Imagine having all the money in the world, in your hands, at your disposal. It’s given to you with the trust that you will make wise investments and fund the future of successful startups and entrepreneurs.
This is the challenge IDEA’s Investment Officer Matthew Saitta and his Investment Committee face as they prepare to award the most grant money ever since IDEA’s inception.
This year, IDEA: Northeastern’s Venture Accelerator is embracing one of its greatest goals to date: granting over $200,000 to promising ventures coming out of the Northeastern program. The funding process, facilitated through the Gap Fund, gives ventures the opportunity to apply for up to $10,000 per round and is designed to “close the gap” in business development. Funding is awarded to ventures after a month-long review of their business plan, milestones, and capital needs. Add in the Prototype Fund, a competition that awards $1,000 grants to promising prototype concepts, which brings a total of $245,000 that IDEA will grant to Northeastern students, alumni, and faculty.
Gap Funding is one of IDEA’s signature programs designed to help launch ventures into a successful business and onto the next level. Ventures in the Go stage apply for funding by submitting a financial plan, which is then reviewed by the Investment Committee. The IC then determines which ventures pitch to the Advisory Board for capital. Identifying ventures to receive funding is one of the toughest tasks the IC has to accomplish.
“We aren’t just giving money for the sake of giving it away. We want them to have a sustainable plan because we are funding businesses with alumni-donated funds,” says Saitta. “Our biggest challenge is making sure we are funding the right ventures.”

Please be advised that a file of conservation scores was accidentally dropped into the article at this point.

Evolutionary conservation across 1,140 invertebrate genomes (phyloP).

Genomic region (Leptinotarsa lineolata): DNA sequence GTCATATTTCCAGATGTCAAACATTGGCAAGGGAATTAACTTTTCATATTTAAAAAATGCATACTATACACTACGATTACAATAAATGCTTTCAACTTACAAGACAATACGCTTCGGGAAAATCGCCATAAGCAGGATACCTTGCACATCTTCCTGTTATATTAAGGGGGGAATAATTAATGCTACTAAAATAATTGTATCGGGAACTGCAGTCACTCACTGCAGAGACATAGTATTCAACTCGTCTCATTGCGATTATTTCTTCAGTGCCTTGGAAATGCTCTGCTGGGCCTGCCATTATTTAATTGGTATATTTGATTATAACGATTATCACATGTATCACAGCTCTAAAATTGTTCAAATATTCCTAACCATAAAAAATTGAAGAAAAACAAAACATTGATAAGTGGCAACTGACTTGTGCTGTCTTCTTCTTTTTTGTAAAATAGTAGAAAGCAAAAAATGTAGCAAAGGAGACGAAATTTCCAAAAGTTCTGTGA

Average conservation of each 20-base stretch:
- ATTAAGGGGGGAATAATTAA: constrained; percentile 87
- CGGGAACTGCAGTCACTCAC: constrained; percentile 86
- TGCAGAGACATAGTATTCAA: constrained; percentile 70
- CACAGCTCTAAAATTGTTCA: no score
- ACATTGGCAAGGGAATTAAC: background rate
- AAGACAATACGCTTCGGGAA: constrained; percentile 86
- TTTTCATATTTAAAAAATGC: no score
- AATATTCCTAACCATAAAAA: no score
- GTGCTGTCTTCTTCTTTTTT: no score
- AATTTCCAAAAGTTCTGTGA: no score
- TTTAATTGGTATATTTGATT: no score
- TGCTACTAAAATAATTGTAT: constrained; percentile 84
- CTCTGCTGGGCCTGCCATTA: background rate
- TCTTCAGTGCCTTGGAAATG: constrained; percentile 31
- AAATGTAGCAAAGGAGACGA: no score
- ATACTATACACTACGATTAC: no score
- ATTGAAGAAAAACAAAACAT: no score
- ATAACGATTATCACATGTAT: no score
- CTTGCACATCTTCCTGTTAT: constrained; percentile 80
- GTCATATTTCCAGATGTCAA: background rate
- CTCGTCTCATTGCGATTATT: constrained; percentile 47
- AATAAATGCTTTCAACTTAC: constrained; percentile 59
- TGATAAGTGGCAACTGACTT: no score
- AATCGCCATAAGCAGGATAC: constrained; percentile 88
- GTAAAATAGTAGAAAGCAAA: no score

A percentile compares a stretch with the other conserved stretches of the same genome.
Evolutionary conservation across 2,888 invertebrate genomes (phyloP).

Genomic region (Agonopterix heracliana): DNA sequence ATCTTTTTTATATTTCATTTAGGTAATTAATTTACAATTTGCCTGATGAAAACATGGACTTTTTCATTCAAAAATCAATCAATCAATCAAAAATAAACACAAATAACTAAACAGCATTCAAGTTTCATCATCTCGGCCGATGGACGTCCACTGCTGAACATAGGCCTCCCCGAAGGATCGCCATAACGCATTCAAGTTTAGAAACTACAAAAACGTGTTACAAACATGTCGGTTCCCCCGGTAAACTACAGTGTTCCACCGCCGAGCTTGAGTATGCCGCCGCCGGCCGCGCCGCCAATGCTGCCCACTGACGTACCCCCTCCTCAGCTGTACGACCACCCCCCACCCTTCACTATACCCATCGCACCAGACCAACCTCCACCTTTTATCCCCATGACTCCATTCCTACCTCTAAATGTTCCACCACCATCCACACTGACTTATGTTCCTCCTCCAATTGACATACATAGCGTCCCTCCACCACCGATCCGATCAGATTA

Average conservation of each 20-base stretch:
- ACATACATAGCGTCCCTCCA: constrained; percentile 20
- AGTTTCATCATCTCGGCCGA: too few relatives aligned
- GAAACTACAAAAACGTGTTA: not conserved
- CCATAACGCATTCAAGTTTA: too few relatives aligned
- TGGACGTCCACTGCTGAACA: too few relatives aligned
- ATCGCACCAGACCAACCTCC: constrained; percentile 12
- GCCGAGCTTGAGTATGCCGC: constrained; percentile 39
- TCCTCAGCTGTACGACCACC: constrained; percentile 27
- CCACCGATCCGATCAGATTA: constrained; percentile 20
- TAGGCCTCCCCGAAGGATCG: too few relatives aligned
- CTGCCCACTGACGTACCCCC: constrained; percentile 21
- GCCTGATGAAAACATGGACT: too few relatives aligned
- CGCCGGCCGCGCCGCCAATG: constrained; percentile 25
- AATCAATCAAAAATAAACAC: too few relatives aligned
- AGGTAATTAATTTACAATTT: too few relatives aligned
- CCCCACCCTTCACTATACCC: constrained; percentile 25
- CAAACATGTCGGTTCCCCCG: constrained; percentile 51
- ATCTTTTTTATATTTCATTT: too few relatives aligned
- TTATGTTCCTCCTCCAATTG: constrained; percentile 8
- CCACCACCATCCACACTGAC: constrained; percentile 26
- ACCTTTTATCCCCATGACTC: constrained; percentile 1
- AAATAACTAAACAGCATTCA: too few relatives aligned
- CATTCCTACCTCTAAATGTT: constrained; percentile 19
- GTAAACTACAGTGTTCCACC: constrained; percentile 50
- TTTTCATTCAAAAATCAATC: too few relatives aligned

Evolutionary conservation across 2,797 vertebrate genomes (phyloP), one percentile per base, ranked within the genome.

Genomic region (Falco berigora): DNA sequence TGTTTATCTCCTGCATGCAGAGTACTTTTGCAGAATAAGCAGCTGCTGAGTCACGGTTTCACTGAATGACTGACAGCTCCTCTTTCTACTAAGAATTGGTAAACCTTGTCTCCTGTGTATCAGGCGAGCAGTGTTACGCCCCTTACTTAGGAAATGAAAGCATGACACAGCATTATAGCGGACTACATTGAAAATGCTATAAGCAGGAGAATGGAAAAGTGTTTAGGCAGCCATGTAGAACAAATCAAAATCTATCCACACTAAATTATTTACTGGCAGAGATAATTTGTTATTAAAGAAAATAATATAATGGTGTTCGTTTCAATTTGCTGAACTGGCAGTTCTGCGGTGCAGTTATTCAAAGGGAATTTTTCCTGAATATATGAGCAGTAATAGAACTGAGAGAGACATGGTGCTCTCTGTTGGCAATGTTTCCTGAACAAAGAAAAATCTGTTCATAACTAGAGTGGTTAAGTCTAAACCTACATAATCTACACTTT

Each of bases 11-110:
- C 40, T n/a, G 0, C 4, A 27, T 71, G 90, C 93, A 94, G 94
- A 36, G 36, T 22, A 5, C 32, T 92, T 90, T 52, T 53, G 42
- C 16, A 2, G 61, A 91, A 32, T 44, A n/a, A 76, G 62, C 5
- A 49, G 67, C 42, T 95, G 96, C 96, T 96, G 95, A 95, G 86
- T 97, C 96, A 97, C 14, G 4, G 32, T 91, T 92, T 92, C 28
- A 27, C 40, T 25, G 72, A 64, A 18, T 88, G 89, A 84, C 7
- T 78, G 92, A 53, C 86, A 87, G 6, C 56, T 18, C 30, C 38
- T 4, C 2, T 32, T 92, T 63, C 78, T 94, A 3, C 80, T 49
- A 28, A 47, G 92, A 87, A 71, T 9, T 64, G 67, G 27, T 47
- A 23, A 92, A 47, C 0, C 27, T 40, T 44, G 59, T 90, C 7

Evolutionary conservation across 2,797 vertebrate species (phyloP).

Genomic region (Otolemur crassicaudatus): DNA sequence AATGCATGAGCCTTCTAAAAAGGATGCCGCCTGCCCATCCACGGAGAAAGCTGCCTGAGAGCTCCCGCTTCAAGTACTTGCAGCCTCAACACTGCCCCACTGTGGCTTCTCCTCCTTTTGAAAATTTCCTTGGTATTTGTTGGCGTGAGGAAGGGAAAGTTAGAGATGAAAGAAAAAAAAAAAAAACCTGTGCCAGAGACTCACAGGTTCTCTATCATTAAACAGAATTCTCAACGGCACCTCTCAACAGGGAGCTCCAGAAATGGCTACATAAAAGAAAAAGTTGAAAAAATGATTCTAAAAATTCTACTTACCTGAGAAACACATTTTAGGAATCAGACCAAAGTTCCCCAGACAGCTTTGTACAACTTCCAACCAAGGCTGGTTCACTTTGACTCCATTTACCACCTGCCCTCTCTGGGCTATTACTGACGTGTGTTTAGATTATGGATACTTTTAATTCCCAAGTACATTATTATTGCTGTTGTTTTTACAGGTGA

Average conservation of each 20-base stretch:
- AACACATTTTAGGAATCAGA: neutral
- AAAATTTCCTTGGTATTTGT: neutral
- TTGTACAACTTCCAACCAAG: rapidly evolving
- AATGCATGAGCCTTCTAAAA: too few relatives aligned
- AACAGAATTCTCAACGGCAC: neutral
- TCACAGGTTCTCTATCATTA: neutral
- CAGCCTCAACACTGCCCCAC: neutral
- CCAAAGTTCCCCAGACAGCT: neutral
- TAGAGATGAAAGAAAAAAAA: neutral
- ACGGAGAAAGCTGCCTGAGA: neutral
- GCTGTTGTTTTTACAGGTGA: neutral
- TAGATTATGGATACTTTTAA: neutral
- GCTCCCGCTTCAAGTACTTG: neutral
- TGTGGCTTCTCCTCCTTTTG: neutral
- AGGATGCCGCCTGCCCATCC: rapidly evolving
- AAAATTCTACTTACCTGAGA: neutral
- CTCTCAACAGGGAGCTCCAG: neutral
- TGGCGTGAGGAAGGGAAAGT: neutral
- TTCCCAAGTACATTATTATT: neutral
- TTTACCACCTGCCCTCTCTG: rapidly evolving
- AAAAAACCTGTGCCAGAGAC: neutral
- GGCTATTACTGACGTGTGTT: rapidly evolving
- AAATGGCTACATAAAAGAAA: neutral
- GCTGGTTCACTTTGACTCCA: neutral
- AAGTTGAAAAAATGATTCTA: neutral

Saitta and his committee first identify the major needs for capital of each venture applicant. Saitta distinguishes what they’ve accomplished, their outlined goals, and how gap funding fits in their picture. For some, gap funding is the perfect fit, but for others, it’s not. Most importantly, Saitta wants to ensure that gap funding isn’t all about money, but equally a constructive learning experience.
“We are funding ventures that we anticipate are going to be successful. If they succeed, we are successful, but if they fail, we need to make sure that they learn from those failures. Our return is a function of the success of the venture and experiential learning. We want our Gap Funding to be a win-win. This is our goal.”
To date, IDEA has funded $200,000 to ventures through Gap Funding. As IDEA grows, the landscape of funding participants has transformed to include new industries, new groups, and new college representation.
As a startup itself, IDEA’s Gap Funding has evolved dramatically over the past year. For Saitta, he cherishes the future of this program through a personal framework.
“Meeting with the ventures and lending them a hand inspires me to continue helping them progress through the Gap Funding process. The opportunity to invest in our ventures and help them succeed and grow, both as a business and as people, is where our work at IDEA is truly valued.”